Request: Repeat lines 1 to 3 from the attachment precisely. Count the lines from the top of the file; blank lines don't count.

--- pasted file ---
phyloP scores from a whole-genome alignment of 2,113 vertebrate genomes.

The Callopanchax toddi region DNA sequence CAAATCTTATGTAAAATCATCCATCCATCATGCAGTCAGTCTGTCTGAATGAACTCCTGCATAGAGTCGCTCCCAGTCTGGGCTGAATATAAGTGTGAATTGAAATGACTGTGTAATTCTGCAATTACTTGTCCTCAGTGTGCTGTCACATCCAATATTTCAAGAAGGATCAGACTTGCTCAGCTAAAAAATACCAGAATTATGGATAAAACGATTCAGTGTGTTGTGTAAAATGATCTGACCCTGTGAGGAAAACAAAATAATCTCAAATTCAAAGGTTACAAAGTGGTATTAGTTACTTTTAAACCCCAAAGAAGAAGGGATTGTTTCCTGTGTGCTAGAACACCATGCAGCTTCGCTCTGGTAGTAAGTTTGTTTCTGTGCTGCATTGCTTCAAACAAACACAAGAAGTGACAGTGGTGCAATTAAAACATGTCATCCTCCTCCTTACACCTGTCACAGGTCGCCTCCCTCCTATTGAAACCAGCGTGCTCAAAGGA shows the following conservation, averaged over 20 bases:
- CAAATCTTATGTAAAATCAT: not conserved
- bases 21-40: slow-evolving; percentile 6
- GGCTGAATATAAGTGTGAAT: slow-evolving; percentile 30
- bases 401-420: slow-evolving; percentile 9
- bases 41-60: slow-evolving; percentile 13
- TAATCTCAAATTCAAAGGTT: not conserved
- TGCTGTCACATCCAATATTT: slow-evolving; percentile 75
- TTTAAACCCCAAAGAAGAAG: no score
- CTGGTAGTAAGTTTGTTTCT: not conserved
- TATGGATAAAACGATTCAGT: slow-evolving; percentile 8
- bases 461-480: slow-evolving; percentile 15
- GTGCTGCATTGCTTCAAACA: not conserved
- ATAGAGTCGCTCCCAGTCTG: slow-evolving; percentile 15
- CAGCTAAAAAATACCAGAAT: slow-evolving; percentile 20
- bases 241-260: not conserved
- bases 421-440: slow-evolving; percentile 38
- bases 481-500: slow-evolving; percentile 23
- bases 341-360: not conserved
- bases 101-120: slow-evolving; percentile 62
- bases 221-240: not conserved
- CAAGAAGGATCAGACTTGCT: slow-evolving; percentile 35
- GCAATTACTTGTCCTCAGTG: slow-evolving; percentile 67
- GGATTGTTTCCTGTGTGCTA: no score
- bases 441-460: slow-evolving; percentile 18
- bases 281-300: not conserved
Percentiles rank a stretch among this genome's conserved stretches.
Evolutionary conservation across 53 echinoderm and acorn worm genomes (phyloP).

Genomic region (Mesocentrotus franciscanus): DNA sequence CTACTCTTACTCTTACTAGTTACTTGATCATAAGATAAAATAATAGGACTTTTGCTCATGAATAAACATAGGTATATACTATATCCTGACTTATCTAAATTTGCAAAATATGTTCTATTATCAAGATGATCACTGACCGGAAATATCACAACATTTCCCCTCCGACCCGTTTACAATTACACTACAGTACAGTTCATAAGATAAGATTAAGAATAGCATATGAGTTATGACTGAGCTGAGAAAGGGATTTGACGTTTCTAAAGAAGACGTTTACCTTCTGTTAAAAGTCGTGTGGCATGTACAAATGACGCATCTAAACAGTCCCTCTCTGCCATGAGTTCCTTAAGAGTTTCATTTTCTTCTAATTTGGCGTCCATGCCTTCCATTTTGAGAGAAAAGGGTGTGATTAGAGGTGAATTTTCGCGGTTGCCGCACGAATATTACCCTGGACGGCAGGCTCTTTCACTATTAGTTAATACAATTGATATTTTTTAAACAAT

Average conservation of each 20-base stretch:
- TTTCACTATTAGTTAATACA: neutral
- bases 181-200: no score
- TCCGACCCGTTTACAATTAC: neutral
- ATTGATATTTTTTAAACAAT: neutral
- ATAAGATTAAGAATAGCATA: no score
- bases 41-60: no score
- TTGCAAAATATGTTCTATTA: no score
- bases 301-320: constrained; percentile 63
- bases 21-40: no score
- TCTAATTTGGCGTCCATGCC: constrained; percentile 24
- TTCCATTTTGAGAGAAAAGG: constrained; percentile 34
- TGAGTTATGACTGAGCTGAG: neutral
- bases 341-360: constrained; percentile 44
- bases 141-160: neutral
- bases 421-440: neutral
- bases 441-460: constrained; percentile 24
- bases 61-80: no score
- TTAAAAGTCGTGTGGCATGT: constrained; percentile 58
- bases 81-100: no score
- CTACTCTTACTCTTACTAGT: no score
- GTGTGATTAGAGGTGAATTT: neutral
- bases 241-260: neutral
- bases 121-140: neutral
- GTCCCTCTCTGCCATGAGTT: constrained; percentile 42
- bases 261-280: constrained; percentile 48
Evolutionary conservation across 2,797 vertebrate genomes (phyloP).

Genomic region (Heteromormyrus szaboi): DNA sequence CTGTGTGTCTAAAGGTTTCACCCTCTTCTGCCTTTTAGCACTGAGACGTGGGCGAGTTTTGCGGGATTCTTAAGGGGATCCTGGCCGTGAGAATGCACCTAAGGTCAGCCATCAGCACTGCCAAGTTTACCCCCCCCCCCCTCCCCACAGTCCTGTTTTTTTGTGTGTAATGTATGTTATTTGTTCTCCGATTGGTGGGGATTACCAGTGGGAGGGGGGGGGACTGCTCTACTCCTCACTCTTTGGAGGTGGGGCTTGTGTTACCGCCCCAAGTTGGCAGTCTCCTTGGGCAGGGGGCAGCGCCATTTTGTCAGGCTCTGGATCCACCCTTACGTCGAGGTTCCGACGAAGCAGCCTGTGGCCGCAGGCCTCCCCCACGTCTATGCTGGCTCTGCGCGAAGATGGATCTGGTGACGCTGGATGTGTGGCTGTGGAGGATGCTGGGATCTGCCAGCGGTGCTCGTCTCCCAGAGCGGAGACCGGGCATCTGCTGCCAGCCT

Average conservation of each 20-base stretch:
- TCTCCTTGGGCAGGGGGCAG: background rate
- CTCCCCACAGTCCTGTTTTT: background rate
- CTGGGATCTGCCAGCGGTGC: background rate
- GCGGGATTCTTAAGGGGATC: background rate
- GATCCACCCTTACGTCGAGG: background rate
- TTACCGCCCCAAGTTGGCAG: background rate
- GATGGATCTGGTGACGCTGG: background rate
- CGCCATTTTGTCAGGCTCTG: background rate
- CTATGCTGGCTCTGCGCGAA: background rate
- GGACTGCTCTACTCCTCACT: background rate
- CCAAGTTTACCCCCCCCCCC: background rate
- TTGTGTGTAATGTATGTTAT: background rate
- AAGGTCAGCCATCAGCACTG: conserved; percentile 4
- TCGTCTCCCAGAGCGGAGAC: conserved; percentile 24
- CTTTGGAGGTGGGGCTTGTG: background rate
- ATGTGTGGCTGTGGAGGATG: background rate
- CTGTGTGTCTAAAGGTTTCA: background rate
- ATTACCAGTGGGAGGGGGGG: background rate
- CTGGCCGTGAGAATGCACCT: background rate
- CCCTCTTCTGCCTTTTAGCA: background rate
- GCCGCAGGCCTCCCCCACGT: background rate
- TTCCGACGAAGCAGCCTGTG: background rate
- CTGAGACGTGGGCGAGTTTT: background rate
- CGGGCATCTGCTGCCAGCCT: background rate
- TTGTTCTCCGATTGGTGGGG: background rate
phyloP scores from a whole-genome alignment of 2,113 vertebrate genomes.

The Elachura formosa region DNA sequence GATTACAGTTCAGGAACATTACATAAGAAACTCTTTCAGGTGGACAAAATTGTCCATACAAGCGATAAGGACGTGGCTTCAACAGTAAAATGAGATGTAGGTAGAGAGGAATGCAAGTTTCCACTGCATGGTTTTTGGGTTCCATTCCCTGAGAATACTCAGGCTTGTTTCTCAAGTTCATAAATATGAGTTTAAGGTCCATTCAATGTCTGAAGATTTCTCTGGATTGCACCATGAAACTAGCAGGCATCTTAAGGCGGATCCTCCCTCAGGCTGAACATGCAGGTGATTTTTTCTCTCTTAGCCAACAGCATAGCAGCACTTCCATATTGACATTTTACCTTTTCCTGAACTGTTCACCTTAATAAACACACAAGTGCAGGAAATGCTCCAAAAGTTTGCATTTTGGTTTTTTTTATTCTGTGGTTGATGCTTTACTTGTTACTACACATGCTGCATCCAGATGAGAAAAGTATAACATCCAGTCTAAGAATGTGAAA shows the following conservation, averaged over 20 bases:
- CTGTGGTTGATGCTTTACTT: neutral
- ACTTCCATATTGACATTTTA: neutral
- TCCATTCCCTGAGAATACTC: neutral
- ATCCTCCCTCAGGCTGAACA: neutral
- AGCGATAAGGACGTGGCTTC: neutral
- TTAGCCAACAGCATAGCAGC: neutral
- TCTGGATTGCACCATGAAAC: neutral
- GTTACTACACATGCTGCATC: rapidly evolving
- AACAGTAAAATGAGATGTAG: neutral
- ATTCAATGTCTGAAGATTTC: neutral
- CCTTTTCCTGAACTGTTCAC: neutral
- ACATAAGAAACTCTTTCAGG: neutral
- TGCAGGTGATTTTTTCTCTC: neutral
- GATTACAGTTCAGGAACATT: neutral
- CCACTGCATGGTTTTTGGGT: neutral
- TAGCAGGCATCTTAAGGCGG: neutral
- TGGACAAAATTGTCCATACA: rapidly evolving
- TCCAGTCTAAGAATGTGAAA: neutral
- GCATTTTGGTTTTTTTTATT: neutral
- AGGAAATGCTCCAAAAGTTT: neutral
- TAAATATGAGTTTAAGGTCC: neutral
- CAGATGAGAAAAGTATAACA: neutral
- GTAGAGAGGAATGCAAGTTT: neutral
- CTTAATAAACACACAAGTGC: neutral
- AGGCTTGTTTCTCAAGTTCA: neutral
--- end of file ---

phyloP scores from a whole-genome alignment of 2,113 vertebrate genomes.

The Callopanchax toddi region DNA sequence CAAATCTTATGTAAAATCATCCATCCATCATGCAGTCAGTCTGTCTGAATGAACTCCTGCATAGAGTCGCTCCCAGTCTGGGCTGAATATAAGTGTGAATTGAAATGACTGTGTAATTCTGCAATTACTTGTCCTCAGTGTGCTGTCACATCCAATATTTCAAGAAGGATCAGACTTGCTCAGCTAAAAAATACCAGAATTATGGATAAAACGATTCAGTGTGTTGTGTAAAATGATCTGACCCTGTGAGGAAAACAAAATAATCTCAAATTCAAAGGTTACAAAGTGGTATTAGTTACTTTTAAACCCCAAAGAAGAAGGGATTGTTTCCTGTGTGCTAGAACACCATGCAGCTTCGCTCTGGTAGTAAGTTTGTTTCTGTGCTGCATTGCTTCAAACAAACACAAGAAGTGACAGTGGTGCAATTAAAACATGTCATCCTCCTCCTTACACCTGTCACAGGTCGCCTCCCTCCTATTGAAACCAGCGTGCTCAAAGGA shows the following conservation, averaged over 20 bases:
- CAAATCTTATGTAAAATCAT: not conserved